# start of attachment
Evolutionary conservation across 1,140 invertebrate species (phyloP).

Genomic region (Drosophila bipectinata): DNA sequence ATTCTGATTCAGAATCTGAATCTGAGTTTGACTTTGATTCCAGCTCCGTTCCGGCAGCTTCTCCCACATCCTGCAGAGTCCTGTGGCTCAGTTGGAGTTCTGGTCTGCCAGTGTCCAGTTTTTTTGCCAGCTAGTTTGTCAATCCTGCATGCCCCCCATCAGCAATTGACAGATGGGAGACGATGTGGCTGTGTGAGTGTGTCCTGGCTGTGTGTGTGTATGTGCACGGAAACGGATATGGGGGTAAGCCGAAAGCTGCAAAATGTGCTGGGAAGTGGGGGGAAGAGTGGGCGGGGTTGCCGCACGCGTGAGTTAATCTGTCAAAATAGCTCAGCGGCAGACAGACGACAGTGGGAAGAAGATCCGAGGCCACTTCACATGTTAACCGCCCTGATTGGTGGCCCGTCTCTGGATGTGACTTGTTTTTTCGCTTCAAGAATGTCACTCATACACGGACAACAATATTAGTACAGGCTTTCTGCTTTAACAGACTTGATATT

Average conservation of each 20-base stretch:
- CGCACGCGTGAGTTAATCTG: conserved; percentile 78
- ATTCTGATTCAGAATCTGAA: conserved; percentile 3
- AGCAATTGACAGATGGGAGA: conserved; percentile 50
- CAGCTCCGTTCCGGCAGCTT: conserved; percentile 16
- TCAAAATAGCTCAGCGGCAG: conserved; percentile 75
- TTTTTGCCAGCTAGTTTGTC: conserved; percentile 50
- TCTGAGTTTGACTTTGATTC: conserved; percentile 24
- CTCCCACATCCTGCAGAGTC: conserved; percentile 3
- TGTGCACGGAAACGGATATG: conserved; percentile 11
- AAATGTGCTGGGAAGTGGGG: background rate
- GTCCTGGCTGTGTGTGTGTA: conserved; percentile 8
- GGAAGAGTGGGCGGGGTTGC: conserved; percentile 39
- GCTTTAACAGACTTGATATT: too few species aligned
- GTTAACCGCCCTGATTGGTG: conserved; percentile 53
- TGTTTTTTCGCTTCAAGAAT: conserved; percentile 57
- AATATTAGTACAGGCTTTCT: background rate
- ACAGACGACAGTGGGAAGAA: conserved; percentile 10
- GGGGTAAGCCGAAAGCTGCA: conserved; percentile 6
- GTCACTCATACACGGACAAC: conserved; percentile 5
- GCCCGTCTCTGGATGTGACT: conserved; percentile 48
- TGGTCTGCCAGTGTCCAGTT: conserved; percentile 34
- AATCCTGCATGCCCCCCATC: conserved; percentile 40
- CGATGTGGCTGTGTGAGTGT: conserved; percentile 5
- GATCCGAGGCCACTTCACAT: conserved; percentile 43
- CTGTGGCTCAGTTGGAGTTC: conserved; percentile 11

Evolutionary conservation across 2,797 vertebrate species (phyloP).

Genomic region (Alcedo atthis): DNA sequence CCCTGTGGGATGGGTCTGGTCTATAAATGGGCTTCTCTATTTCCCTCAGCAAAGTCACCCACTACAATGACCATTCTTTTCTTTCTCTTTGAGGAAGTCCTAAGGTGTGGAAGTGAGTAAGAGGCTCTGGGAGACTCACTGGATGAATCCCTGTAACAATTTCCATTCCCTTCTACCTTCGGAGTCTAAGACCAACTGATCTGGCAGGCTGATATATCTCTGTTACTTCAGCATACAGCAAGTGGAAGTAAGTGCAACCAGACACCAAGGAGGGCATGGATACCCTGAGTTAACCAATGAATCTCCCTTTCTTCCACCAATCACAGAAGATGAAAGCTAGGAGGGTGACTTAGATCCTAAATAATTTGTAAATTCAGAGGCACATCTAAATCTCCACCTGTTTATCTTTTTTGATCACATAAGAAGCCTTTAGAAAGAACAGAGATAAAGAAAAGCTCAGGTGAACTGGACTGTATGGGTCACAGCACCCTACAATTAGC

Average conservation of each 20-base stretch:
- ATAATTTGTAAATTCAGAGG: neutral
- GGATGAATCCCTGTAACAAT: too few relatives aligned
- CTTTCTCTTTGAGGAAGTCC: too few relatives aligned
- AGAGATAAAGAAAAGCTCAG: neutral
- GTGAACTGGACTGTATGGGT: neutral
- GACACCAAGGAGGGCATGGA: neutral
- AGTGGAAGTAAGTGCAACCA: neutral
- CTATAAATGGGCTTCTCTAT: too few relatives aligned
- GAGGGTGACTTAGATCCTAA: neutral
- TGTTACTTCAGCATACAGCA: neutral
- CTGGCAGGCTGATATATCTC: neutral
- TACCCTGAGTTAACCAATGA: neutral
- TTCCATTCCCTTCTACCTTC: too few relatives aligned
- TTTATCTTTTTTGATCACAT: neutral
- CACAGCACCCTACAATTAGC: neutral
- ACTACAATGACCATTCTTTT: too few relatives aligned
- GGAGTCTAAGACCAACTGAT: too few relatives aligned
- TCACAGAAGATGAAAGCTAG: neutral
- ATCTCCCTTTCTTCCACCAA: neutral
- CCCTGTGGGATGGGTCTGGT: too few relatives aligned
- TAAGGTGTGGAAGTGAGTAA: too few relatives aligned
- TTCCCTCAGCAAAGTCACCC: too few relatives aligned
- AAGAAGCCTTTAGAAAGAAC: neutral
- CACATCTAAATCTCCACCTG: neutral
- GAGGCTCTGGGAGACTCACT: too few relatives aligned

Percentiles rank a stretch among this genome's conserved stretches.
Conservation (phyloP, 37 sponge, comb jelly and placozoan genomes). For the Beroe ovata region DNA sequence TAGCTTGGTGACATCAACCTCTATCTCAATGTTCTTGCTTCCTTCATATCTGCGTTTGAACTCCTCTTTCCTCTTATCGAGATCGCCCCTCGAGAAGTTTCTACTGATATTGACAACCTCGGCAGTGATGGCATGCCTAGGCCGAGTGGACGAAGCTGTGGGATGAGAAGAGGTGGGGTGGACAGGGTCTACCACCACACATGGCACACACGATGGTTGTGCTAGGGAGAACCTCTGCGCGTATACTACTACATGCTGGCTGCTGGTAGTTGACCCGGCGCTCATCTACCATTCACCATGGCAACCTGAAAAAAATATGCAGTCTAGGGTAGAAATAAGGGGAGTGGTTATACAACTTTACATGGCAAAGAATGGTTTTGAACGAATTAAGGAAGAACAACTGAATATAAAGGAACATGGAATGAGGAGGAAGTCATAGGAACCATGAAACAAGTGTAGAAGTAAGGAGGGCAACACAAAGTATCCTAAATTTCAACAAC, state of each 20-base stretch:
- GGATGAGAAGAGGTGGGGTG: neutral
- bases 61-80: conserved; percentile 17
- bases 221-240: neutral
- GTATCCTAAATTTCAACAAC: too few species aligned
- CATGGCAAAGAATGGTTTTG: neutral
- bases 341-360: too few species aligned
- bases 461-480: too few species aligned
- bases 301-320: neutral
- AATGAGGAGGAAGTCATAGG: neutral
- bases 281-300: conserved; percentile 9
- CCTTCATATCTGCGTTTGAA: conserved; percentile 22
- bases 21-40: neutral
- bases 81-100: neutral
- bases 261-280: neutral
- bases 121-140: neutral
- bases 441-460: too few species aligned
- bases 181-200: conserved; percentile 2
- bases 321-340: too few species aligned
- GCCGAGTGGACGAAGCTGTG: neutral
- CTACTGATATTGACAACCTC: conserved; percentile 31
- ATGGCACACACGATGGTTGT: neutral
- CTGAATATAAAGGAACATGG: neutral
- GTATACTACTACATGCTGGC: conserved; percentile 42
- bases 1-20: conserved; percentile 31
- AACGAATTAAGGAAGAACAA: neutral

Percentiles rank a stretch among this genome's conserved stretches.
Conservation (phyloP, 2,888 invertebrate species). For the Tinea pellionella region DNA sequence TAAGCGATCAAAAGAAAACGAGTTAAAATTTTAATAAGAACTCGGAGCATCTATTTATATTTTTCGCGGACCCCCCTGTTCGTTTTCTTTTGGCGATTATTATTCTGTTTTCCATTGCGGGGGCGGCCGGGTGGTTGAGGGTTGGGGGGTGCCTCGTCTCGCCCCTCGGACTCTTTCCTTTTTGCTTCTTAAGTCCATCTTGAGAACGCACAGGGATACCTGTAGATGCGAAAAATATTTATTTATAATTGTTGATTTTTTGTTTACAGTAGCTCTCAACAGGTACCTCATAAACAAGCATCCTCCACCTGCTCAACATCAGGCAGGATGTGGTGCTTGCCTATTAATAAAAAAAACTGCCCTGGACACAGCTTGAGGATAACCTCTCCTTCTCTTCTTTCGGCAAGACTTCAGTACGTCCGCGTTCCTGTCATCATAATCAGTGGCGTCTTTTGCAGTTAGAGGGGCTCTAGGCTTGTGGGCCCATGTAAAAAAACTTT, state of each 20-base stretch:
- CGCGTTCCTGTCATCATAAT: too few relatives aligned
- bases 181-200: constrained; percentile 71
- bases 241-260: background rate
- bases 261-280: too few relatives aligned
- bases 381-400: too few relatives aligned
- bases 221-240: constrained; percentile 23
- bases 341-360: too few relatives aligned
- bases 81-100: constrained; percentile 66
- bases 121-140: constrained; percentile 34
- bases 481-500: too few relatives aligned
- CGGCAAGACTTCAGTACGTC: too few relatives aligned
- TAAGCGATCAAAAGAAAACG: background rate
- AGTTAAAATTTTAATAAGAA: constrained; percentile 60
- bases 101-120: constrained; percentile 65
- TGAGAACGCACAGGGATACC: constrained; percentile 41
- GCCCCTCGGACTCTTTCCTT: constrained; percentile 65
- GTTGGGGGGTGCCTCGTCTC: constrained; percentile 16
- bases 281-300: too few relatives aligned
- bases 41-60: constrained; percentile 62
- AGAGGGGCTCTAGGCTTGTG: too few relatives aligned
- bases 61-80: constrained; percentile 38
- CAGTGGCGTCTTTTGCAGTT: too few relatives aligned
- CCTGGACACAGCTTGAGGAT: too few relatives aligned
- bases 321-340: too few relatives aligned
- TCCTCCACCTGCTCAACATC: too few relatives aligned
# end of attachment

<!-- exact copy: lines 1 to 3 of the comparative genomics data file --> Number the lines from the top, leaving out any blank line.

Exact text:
Evolutionary conservation across 1,140 invertebrate species (phyloP).

Genomic region (Drosophila bipectinata): DNA sequence ATTCTGATTCAGAATCTGAATCTGAGTTTGACTTTGATTCCAGCTCCGTTCCGGCAGCTTCTCCCACATCCTGCAGAGTCCTGTGGCTCAGTTGGAGTTCTGGTCTGCCAGTGTCCAGTTTTTTTGCCAGCTAGTTTGTCAATCCTGCATGCCCCCCATCAGCAATTGACAGATGGGAGACGATGTGGCTGTGTGAGTGTGTCCTGGCTGTGTGTGTGTATGTGCACGGAAACGGATATGGGGGTAAGCCGAAAGCTGCAAAATGTGCTGGGAAGTGGGGGGAAGAGTGGGCGGGGTTGCCGCACGCGTGAGTTAATCTGTCAAAATAGCTCAGCGGCAGACAGACGACAGTGGGAAGAAGATCCGAGGCCACTTCACATGTTAACCGCCCTGATTGGTGGCCCGTCTCTGGATGTGACTTGTTTTTTCGCTTCAAGAATGTCACTCATACACGGACAACAATATTAGTACAGGCTTTCTGCTTTAACAGACTTGATATT

Average conservation of each 20-base stretch: